Also remember that when the issue is about the Westboro Baptist Church entering the UK, their rights 'as US citizens' are not the important thing. The important thing is that they were judged to have acted against the law of the UK and as such were banned from entering.

Melody
March 19th, 2010, 12:57 PM
I'll have to agree with I Laugh At your Misfortune! on that one...US rights do not necessarily apply to the UK, and the UK has every right to deny entry to people they feel will incite problems or to people who will quickly break the laws somehow.

There's an old adage that applies here, "When in Rome, do unto the Romans" which simply means when you're in Rome, you do as the Romans do. Of course you can subsitute any country and it's people into that adage, because the same principal applies.

twocows
March 19th, 2010, 12:59 PM
That depends on what you mean by "freedom of speech." A more accurate phrase would be "freedom of expression," where you are free to express any idea however you want. In the United States, we very nearly have this, with a few exceptions. Two of the magic words to silence someone here are "racist" and "pedophile," among others (terrorist works too if you're within earshot of a government official). I'm not saying that the things that these terms refer to aren't bad (they most certainly are), but the labels themselves quite often get used in ridiculous contexts here and are abused to silence opposition and harm reputations. Other than instances like that, though, we very nearly have free expression; even people with extremely intolerant or questionable positions are allowed to voice their opinion, and while I will usually disagree with what they have to say, thank goodness they have the right to say it. If people with unpopular opinions didn't have the right to speak their mind, we'd be in a far worse mess than we're in right now.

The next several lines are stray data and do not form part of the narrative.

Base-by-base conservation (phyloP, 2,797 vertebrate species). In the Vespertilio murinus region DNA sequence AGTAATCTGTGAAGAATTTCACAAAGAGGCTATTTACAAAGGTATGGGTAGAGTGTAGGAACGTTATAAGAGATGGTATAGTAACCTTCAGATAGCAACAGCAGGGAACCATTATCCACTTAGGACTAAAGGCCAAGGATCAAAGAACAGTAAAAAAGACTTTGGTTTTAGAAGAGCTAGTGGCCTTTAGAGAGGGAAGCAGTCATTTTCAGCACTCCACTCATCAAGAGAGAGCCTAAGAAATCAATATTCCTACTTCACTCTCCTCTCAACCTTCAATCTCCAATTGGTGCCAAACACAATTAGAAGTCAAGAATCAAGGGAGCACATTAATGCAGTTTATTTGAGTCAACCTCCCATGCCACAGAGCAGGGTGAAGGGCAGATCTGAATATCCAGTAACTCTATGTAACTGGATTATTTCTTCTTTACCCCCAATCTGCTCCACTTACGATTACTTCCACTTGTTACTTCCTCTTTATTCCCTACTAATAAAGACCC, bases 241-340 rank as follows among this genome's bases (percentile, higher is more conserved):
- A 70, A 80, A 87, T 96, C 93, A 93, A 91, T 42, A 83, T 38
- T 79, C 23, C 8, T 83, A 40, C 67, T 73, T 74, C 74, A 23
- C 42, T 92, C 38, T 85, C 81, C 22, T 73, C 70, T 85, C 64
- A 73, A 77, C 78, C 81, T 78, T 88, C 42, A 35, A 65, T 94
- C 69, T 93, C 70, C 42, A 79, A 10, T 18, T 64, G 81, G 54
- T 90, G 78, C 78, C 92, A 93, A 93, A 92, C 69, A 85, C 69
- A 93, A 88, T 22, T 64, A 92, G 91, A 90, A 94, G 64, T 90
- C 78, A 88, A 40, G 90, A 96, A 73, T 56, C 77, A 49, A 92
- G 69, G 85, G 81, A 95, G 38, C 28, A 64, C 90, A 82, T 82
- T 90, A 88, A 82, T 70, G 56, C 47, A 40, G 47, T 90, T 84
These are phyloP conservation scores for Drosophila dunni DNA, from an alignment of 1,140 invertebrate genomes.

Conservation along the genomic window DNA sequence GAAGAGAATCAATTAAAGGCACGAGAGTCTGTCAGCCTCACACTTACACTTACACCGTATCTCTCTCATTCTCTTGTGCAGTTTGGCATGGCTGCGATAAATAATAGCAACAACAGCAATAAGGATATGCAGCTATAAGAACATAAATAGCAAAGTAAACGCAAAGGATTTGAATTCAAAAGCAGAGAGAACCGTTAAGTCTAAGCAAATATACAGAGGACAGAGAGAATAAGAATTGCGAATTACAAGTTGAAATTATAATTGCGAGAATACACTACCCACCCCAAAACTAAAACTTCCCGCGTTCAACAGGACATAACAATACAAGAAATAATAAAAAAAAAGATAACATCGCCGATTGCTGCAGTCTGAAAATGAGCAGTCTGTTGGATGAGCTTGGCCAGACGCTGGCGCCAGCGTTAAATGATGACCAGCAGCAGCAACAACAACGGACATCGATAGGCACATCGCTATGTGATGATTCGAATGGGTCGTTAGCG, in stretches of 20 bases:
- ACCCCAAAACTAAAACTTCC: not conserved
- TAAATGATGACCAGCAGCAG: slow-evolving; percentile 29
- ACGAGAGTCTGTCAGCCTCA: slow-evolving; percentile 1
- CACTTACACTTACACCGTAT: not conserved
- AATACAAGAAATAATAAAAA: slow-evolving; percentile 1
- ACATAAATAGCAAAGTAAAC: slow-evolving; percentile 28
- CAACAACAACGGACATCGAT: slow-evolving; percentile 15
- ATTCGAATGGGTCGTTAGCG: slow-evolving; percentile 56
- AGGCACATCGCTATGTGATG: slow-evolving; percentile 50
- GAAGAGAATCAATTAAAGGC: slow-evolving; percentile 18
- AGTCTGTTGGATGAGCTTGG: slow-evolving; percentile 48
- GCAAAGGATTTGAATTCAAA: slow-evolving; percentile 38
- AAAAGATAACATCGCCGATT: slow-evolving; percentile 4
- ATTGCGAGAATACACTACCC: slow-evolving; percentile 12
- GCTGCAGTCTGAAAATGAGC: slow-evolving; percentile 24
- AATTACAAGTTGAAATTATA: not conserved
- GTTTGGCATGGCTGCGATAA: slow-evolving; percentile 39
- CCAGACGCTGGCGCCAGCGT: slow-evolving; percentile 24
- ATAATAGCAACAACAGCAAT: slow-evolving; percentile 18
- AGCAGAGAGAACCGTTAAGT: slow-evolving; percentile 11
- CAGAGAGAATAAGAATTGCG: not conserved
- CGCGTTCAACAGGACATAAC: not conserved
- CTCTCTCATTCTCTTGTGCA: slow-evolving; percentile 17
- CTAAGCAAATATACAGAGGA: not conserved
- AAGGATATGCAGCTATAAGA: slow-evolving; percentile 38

On the other hand, if you mean "free speech" in the literal sense, then no, nobody has that, and for good reason. Shouting "FIRE" in a crowded area is illegal because it causes a panic, which can have any number of undesirable effects, such as people getting trampled or attacked. That has nothing to do with expression, though.

Melody
March 19th, 2010, 01:08 PM
I somewhat disagree. Just because someone gets accused of being a 'terrorist, or a 'pedo' or even 'racist', it doesn't necessarily mean that they automatically get hauled away.